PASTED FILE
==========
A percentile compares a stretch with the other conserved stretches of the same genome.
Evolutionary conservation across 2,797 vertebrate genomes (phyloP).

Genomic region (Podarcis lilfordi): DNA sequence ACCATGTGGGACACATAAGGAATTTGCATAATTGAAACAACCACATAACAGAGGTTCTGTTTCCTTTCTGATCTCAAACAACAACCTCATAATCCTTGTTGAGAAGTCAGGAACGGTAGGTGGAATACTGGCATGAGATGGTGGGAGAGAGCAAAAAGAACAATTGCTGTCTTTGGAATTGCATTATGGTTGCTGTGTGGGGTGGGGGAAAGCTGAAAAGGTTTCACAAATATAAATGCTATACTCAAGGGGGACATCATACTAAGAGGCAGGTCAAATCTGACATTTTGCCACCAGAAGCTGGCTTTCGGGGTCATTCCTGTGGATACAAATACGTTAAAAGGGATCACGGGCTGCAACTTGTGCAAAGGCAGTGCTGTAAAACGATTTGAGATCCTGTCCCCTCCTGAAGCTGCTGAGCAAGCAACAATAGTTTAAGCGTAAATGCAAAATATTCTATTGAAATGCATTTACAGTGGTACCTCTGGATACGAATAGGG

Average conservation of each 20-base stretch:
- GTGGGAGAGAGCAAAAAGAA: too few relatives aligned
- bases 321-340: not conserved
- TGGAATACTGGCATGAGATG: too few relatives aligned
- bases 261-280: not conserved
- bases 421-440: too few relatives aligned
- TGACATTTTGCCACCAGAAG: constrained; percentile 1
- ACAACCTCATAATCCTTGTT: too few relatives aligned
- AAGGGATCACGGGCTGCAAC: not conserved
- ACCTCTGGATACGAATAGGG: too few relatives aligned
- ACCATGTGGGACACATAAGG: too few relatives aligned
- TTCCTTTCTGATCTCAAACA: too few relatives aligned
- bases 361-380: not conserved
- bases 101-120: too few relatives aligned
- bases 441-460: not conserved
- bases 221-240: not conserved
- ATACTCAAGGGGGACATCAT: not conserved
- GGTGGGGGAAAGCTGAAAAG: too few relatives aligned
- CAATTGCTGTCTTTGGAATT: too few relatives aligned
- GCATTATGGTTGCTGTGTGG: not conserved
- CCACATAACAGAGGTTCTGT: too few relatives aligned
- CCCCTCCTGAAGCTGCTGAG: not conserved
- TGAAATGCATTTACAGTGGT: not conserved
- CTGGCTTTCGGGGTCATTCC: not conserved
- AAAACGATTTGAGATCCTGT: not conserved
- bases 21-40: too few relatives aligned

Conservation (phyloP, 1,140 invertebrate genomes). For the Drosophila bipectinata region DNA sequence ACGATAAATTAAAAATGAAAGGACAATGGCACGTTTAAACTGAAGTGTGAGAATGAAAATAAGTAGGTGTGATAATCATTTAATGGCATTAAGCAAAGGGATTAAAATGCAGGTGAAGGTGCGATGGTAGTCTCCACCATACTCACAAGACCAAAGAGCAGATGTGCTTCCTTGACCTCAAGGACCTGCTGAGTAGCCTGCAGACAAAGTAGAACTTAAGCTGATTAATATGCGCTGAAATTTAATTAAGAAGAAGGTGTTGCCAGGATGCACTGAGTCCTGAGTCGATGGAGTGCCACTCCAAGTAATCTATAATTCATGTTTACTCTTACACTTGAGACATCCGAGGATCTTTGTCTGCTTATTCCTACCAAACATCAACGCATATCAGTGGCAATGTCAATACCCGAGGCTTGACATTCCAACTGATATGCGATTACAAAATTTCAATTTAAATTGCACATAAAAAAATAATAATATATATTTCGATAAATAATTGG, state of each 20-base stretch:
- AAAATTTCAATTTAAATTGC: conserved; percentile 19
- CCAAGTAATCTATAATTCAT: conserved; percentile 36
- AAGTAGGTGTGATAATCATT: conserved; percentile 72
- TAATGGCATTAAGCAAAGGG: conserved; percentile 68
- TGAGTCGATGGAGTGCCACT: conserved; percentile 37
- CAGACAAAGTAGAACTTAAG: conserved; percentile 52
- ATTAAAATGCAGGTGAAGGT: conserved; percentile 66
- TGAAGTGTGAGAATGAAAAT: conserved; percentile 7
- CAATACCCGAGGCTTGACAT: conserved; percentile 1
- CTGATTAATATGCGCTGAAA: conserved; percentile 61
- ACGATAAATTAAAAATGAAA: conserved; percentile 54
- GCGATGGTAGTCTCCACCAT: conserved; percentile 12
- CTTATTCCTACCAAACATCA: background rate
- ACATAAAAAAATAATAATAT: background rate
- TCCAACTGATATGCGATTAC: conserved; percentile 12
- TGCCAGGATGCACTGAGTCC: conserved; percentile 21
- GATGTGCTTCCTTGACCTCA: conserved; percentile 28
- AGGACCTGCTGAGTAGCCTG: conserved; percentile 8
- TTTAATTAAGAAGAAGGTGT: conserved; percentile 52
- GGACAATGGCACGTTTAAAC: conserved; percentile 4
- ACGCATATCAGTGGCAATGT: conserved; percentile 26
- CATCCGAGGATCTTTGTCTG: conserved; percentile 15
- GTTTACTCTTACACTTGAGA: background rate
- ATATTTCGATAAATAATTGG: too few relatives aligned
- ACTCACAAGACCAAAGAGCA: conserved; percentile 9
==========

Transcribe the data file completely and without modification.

A percentile compares a stretch with the other conserved stretches of the same genome.
Evolutionary conservation across 2,797 vertebrate genomes (phyloP).

Genomic region (Podarcis lilfordi): DNA sequence ACCATGTGGGACACATAAGGAATTTGCATAATTGAAACAACCACATAACAGAGGTTCTGTTTCCTTTCTGATCTCAAACAACAACCTCATAATCCTTGTTGAGAAGTCAGGAACGGTAGGTGGAATACTGGCATGAGATGGTGGGAGAGAGCAAAAAGAACAATTGCTGTCTTTGGAATTGCATTATGGTTGCTGTGTGGGGTGGGGGAAAGCTGAAAAGGTTTCACAAATATAAATGCTATACTCAAGGGGGACATCATACTAAGAGGCAGGTCAAATCTGACATTTTGCCACCAGAAGCTGGCTTTCGGGGTCATTCCTGTGGATACAAATACGTTAAAAGGGATCACGGGCTGCAACTTGTGCAAAGGCAGTGCTGTAAAACGATTTGAGATCCTGTCCCCTCCTGAAGCTGCTGAGCAAGCAACAATAGTTTAAGCGTAAATGCAAAATATTCTATTGAAATGCATTTACAGTGGTACCTCTGGATACGAATAGGG

Average conservation of each 20-base stretch:
- GTGGGAGAGAGCAAAAAGAA: too few relatives aligned
- bases 321-340: not conserved
- TGGAATACTGGCATGAGATG: too few relatives aligned
- bases 261-280: not conserved
- bases 421-440: too few relatives aligned
- TGACATTTTGCCACCAGAAG: constrained; percentile 1
- ACAACCTCATAATCCTTGTT: too few relatives aligned
- AAGGGATCACGGGCTGCAAC: not conserved
- ACCTCTGGATACGAATAGGG: too few relatives aligned
- ACCATGTGGGACACATAAGG: too few relatives aligned
- TTCCTTTCTGATCTCAAACA: too few relatives aligned
- bases 361-380: not conserved
- bases 101-120: too few relatives aligned
- bases 441-460: not conserved
- bases 221-240: not conserved
- ATACTCAAGGGGGACATCAT: not conserved
- GGTGGGGGAAAGCTGAAAAG: too few relatives aligned
- CAATTGCTGTCTTTGGAATT: too few relatives aligned
- GCATTATGGTTGCTGTGTGG: not conserved
- CCACATAACAGAGGTTCTGT: too few relatives aligned
- CCCCTCCTGAAGCTGCTGAG: not conserved
- TGAAATGCATTTACAGTGGT: not conserved
- CTGGCTTTCGGGGTCATTCC: not conserved
- AAAACGATTTGAGATCCTGT: not conserved
- bases 21-40: too few relatives aligned

Conservation (phyloP, 1,140 invertebrate genomes). For the Drosophila bipectinata region DNA sequence ACGATAAATTAAAAATGAAAGGACAATGGCACGTTTAAACTGAAGTGTGAGAATGAAAATAAGTAGGTGTGATAATCATTTAATGGCATTAAGCAAAGGGATTAAAATGCAGGTGAAGGTGCGATGGTAGTCTCCACCATACTCACAAGACCAAAGAGCAGATGTGCTTCCTTGACCTCAAGGACCTGCTGAGTAGCCTGCAGACAAAGTAGAACTTAAGCTGATTAATATGCGCTGAAATTTAATTAAGAAGAAGGTGTTGCCAGGATGCACTGAGTCCTGAGTCGATGGAGTGCCACTCCAAGTAATCTATAATTCATGTTTACTCTTACACTTGAGACATCCGAGGATCTTTGTCTGCTTATTCCTACCAAACATCAACGCATATCAGTGGCAATGTCAATACCCGAGGCTTGACATTCCAACTGATATGCGATTACAAAATTTCAATTTAAATTGCACATAAAAAAATAATAATATATATTTCGATAAATAATTGG, state of each 20-base stretch:
- AAAATTTCAATTTAAATTGC: conserved; percentile 19
- CCAAGTAATCTATAATTCAT: conserved; percentile 36
- AAGTAGGTGTGATAATCATT: conserved; percentile 72
- TAATGGCATTAAGCAAAGGG: conserved; percentile 68
- TGAGTCGATGGAGTGCCACT: conserved; percentile 37
- CAGACAAAGTAGAACTTAAG: conserved; percentile 52
- ATTAAAATGCAGGTGAAGGT: conserved; percentile 66
- TGAAGTGTGAGAATGAAAAT: conserved; percentile 7
- CAATACCCGAGGCTTGACAT: conserved; percentile 1
- CTGATTAATATGCGCTGAAA: conserved; percentile 61
- ACGATAAATTAAAAATGAAA: conserved; percentile 54
- GCGATGGTAGTCTCCACCAT: conserved; percentile 12
- CTTATTCCTACCAAACATCA: background rate
- ACATAAAAAAATAATAATAT: background rate
- TCCAACTGATATGCGATTAC: conserved; percentile 12
- TGCCAGGATGCACTGAGTCC: conserved; percentile 21
- GATGTGCTTCCTTGACCTCA: conserved; percentile 28
- AGGACCTGCTGAGTAGCCTG: conserved; percentile 8
- TTTAATTAAGAAGAAGGTGT: conserved; percentile 52
- GGACAATGGCACGTTTAAAC: conserved; percentile 4
- ACGCATATCAGTGGCAATGT: conserved; percentile 26
- CATCCGAGGATCTTTGTCTG: conserved; percentile 15
- GTTTACTCTTACACTTGAGA: background rate
- ATATTTCGATAAATAATTGG: too few relatives aligned
- ACTCACAAGACCAAAGAGCA: conserved; percentile 9